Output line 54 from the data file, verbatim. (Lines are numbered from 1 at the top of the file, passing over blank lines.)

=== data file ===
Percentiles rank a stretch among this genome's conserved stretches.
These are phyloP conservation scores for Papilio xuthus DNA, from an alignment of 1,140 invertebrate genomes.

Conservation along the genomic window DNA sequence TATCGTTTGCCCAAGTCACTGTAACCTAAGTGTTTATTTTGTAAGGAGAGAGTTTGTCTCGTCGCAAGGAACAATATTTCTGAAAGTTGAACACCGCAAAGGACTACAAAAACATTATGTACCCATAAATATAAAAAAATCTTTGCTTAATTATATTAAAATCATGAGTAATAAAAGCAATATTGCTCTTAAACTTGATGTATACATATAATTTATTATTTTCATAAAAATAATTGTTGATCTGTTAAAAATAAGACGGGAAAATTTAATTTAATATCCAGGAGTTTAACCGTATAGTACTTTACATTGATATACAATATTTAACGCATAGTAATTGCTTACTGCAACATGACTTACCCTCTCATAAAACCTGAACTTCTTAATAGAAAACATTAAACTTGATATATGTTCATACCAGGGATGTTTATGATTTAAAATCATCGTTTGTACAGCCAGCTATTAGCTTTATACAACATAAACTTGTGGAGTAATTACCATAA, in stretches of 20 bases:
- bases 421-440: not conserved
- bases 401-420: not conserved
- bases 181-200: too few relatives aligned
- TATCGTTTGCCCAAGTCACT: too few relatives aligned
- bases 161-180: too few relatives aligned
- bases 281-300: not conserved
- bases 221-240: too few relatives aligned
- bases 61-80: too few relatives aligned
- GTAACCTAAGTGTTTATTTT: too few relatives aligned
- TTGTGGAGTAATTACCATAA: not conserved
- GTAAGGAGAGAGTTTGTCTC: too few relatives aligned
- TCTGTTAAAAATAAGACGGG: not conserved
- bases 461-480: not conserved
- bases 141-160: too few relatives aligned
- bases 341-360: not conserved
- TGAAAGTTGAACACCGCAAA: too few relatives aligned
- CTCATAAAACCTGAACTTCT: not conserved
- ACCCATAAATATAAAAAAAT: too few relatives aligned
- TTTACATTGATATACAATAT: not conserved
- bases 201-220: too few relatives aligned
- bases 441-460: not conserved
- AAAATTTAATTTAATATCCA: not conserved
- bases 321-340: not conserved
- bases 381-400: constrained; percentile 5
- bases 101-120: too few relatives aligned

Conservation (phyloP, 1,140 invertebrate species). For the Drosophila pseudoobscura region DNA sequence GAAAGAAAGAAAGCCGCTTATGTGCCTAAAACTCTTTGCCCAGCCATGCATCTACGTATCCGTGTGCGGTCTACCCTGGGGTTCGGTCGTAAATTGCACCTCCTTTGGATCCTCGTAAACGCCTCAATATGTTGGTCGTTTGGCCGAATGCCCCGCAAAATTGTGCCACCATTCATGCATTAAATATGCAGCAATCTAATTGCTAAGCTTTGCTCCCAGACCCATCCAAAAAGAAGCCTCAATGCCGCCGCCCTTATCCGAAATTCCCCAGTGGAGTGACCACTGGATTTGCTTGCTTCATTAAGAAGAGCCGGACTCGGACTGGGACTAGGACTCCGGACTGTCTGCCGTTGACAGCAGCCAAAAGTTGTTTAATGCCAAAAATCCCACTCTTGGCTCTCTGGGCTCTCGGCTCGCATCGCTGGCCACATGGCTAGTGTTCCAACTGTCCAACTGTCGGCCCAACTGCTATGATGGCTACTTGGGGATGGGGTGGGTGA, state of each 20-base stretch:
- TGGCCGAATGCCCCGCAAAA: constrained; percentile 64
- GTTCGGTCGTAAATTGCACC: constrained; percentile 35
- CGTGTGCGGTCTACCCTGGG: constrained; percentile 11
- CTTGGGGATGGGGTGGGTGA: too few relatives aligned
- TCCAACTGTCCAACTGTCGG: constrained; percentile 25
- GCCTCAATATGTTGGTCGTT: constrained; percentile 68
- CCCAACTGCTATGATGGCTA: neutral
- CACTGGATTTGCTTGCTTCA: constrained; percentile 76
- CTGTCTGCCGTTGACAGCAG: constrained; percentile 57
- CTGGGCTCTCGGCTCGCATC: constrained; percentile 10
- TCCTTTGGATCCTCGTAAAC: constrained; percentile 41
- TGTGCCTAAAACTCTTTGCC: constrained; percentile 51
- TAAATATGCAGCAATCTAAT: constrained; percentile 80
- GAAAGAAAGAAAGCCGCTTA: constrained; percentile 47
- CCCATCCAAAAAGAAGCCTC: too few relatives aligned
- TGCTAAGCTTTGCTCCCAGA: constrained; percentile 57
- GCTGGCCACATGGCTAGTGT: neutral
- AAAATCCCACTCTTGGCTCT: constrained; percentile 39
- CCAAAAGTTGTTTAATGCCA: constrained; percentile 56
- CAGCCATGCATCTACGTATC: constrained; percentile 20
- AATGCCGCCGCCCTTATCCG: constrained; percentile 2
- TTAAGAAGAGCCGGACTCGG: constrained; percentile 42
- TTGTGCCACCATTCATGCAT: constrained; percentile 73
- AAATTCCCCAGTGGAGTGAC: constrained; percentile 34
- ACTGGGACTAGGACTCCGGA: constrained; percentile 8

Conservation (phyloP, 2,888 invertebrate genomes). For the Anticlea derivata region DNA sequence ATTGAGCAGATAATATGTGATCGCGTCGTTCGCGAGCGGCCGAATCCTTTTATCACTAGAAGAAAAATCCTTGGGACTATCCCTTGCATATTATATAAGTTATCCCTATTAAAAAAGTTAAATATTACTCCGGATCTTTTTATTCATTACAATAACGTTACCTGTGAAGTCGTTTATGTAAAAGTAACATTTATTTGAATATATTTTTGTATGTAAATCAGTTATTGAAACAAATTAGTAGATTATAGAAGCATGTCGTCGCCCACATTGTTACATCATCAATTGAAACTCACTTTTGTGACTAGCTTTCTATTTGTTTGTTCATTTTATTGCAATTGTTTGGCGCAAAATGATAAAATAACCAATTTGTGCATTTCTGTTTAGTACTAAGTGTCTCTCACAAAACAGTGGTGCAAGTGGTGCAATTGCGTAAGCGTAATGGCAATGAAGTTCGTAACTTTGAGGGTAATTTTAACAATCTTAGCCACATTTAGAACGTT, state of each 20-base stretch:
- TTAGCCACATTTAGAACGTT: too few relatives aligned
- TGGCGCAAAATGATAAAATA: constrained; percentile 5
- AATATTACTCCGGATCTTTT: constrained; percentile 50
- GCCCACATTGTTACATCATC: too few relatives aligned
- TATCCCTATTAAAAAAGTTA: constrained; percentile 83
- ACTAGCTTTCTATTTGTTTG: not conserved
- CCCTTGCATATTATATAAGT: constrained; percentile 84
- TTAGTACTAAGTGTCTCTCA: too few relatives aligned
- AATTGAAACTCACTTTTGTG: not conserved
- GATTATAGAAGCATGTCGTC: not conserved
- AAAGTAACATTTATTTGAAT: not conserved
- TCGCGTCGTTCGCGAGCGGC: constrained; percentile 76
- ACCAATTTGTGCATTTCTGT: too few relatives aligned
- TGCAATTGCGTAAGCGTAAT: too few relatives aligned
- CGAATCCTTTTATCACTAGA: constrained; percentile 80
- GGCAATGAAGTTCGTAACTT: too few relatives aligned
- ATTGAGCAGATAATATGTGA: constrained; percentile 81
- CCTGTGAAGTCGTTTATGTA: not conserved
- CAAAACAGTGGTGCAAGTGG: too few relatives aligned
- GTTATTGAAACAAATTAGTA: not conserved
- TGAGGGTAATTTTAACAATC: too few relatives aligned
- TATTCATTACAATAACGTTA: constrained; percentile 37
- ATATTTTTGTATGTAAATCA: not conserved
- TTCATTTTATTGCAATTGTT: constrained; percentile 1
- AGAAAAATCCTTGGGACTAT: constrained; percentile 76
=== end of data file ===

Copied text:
- ACTGGGACTAGGACTCCGGA: constrained; percentile 8